Last September, AT&T, Sprint, T-Mobile and Verizon announced Project Verify, a way to log into applications without creating a new account or password relying on your smartphone to authenticate your identity. Think of it as the buttons you have probably seen that allow you to log into applications and websites using your Facebook or Google account. Now, Project Verify has an official name, ZenKey, and is beginning to be implemented, although very slowly.
ZenKey's argument is that you should be able to use your phone, the device that is already in use all the time, as a way to verify your identity, and in a way that goes beyond the now standard SMS authentication that you had in In recent years, they become especially vulnerable to hacks. When it came to Project Verify, operators said they verified their identity using not only their phone number, but also the operator's account ownership, the type of telephone account and the SIM card. With the launch of the new ZenKey brand, the four operating partners also shared a little more about how ZenKey is supposed to work.
It will not be as easy as touching a login button when using your phone. You will need to configure the ZenKey application offered by your specific provider and add a PIN or biometric authentication so you can prove your identity each time you use the application.
Once you have configured the application, the promise is that all future logins should be easier. Whenever you see a green "Sign in with ZenKey" button on a login screen, you can tap it to sign in to that service without any problem, presumably. It seems to work a bit like Apple's new initiative "Log in with Apple" that promises greater security and more privacy protections around account accreditation.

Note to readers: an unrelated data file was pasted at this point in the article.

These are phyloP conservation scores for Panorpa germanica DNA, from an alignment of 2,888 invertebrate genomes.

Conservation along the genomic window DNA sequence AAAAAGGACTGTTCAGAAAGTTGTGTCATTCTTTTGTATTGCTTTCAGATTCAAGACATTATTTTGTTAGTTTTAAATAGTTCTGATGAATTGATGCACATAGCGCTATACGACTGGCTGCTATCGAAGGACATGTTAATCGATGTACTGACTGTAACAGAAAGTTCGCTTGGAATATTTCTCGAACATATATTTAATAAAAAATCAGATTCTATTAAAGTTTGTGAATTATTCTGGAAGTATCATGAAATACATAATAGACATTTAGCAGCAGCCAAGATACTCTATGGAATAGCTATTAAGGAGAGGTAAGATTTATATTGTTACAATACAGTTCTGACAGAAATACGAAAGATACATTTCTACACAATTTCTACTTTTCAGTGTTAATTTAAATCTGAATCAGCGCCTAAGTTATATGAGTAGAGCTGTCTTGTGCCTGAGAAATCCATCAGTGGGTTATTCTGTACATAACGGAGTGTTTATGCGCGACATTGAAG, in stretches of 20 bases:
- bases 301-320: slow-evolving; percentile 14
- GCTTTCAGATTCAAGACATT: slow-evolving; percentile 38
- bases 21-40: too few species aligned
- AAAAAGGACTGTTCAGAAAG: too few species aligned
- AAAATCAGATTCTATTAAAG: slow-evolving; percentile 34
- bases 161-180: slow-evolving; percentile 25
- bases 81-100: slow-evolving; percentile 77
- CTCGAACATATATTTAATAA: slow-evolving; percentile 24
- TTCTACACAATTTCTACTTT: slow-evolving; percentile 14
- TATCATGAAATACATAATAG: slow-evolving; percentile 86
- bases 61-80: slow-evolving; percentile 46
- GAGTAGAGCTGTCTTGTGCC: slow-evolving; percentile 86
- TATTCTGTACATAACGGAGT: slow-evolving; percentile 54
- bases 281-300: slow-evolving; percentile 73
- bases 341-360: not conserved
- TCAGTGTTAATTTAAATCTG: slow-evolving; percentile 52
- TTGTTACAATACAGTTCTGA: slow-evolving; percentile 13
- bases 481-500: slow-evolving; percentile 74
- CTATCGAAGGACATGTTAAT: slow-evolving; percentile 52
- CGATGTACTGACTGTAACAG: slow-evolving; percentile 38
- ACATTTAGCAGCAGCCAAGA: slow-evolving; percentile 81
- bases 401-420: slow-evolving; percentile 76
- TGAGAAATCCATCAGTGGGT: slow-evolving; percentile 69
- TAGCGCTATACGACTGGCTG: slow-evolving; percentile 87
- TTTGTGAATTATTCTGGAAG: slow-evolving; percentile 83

That said, we will all have to wait a bit if we want to try ZenKey. Operators say it is still in beta and that the applications will be available "soon" for Android and iOS. The edge He asked for more clarification on when they could be implemented.
We found the Verizon ZenKey application in the Google Play store, but it is labeled as early access and not long ago. My colleague Sean Hollister tested the application, but after accepting the initial terms and conditions, he said he got stuck on a screen with the ZenKey logo.
Importantly, we have no idea what applications or services ZenKey will support. If the applications you use regularly do not support it, there will not be many incentives for you to use it. We have also asked ZenKey for any details about application support.
However, one reason to consider the use of ZenKey is that it seems that you can alternate what personal data is sent to each service that you log in. It is difficult to know exactly what data is collected when you use the Google or Facebook buttons, either by those tech giants or the services that have been associated with them, so being able to have some control over what is shared could Be a reason to use ZenKey. . That is if they offer you an option.